Tuesday, May 10, 2011

The Bell Pepper Uprising

That's 1 dollar and 94 cents for one bell pepper.

And, so begins the revolution.

I'm a little outraged by food prices. And, I imagine ~ unless you've been living under a rock ~ you are, too.

Before you reprimand me... may I just say I wouldn't be nearly so outraged if I'd purchased this pepper at some groovy organic farm?

At least, in that scenario, I'd be assured a lot of love and affection, not to mention safe practices, went into the growing of it.

But, I didn't. I snatched it up, while running errands at Walmart, 'cause I needed dinner on the table in about 40 minutes. Did you know that bell peppers rank #7 in the Dirty Dozen? The top 12 veggies that contain the most pesticides?

Truth be told, I'd much prefer to fill my gardens with beautiful flowers and leave the produce planting to farmers.

But, I guess, as a gardener, I'm feeling financially ~ and morally ~ obligated to buck this whole skyrocketing price thing and thumb my nose at the man. 

Because... it is kind of ridiculous, don't you think? That we gardeners can grow a basket of bell peppers, from seed, for the price of a single pepper at the store?

Save a Bundle ~ Quick-Growing Veggies for Mountain Gardens
  • Bloomsdale Long Standing Spinach
    • matures in 42 days
  • Coronado Crown Hybrid Broccoli
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  • Early Contender Bush Beans
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  • Little Marvel Sweet Peas
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  • Black Cherry Tomatoes
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  • Fat 'N Sassy Hybrid Sweet Pepper
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  • Scarlet Nantes Carrot
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Mountain Veggie Growing Tips
Most every veggie has a quick-growing cousin that does well during our short mountain summers. I choose a lot of veggies based on how quick they reach harvest. Growing them in containers, on the deck, often delivers better results. The soil stays warmer at night and it's hotter on your deck, during the day.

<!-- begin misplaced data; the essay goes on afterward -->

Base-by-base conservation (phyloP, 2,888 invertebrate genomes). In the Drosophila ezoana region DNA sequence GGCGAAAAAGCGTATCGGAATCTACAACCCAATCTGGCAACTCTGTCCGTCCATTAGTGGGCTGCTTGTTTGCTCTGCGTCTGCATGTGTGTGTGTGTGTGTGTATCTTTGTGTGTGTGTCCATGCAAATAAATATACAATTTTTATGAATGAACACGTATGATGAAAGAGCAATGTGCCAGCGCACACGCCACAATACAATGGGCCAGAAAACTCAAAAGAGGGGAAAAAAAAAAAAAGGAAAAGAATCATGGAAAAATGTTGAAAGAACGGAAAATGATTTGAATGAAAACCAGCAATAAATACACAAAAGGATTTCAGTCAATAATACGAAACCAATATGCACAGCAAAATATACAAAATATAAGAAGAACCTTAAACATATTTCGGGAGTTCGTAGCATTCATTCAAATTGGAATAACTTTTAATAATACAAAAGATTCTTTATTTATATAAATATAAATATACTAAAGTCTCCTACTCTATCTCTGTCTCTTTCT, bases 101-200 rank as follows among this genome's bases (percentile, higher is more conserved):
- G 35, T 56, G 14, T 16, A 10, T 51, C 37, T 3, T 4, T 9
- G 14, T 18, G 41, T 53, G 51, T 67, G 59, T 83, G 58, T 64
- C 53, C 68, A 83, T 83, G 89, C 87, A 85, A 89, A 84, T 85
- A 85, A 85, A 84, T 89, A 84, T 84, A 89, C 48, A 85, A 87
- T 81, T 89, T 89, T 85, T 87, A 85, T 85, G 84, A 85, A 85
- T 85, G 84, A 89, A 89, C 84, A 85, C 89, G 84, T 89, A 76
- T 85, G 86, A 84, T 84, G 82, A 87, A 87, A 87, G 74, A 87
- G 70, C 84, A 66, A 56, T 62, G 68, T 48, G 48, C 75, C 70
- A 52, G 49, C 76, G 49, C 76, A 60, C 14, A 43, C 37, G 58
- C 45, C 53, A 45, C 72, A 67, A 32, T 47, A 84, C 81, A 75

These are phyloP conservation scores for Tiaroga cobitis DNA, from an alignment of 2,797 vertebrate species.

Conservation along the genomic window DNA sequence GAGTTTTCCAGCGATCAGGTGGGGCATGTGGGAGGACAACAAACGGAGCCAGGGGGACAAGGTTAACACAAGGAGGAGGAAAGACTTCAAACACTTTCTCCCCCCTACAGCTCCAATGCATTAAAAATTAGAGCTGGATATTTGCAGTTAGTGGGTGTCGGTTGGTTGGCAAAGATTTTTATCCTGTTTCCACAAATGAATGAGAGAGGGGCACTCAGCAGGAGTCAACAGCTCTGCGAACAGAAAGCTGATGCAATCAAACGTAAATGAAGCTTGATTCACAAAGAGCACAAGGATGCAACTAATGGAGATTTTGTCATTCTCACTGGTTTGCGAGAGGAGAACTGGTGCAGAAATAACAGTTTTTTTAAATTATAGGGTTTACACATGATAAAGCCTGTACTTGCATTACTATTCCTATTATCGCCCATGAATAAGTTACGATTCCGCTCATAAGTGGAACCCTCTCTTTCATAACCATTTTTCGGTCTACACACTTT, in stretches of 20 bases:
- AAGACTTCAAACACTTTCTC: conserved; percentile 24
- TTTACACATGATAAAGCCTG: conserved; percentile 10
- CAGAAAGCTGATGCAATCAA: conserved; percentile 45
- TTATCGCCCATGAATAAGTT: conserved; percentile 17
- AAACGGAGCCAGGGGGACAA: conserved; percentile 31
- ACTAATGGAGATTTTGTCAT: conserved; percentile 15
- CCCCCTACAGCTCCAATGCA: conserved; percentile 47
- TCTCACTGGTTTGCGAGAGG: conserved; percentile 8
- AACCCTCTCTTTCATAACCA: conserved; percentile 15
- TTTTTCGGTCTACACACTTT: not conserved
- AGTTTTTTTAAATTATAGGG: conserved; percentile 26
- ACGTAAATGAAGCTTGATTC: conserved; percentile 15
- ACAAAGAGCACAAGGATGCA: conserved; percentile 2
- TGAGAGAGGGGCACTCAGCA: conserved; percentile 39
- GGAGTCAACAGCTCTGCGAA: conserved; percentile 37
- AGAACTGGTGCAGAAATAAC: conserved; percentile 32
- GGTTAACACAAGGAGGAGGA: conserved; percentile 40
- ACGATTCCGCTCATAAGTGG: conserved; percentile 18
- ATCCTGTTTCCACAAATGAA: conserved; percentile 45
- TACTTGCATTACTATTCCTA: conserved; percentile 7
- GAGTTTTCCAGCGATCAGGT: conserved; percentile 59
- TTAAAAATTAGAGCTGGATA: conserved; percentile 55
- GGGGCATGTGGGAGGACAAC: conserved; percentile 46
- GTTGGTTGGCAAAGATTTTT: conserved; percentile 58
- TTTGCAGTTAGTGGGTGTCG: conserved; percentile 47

ProfessorRoush said...

    Our cost to grow is so low because we don't have to transport them an average 1000 miles/pepper from farm to table. (I don't really know how far they move on average, but I recently read that the average pound of beef travels 1000 miles to get to your table.)

    Kate/High Altitude Gardening said...

    Aw, nuts. I was hoping you'd be on the front lines of my revolution. :))

    Snowcatcher said...

    I'm doing a lot more in containers this year, and that way I can bring them in when the weather gets severe. (I think some of them have become spoiled and don't want to go outside anymore!) I'm so excited to have TWO bell peppers currently on the vine... an indoor vine that never went outside last year! I wonder if they've cost me $1.84 in water?!?! :)

    Kate/High Altitude Gardening said...

    Good point, Snowcatcher!

    I do containers for the same, dang reason. Right when I think summer has arrived the mountains have a different idea and deep freeze all my seedlings. :))

    Lona said...

    I know it is just ridiculous! I am sure that high cost is not from the farmers. I have seen them here as high as $7.00 for 3. I love them but not that much. I did not know the fact about the pesticides. I have some red and green bell peppers seedlings growing and hoping they will do well this summer. It cost more to eat healthy than it does for junk food.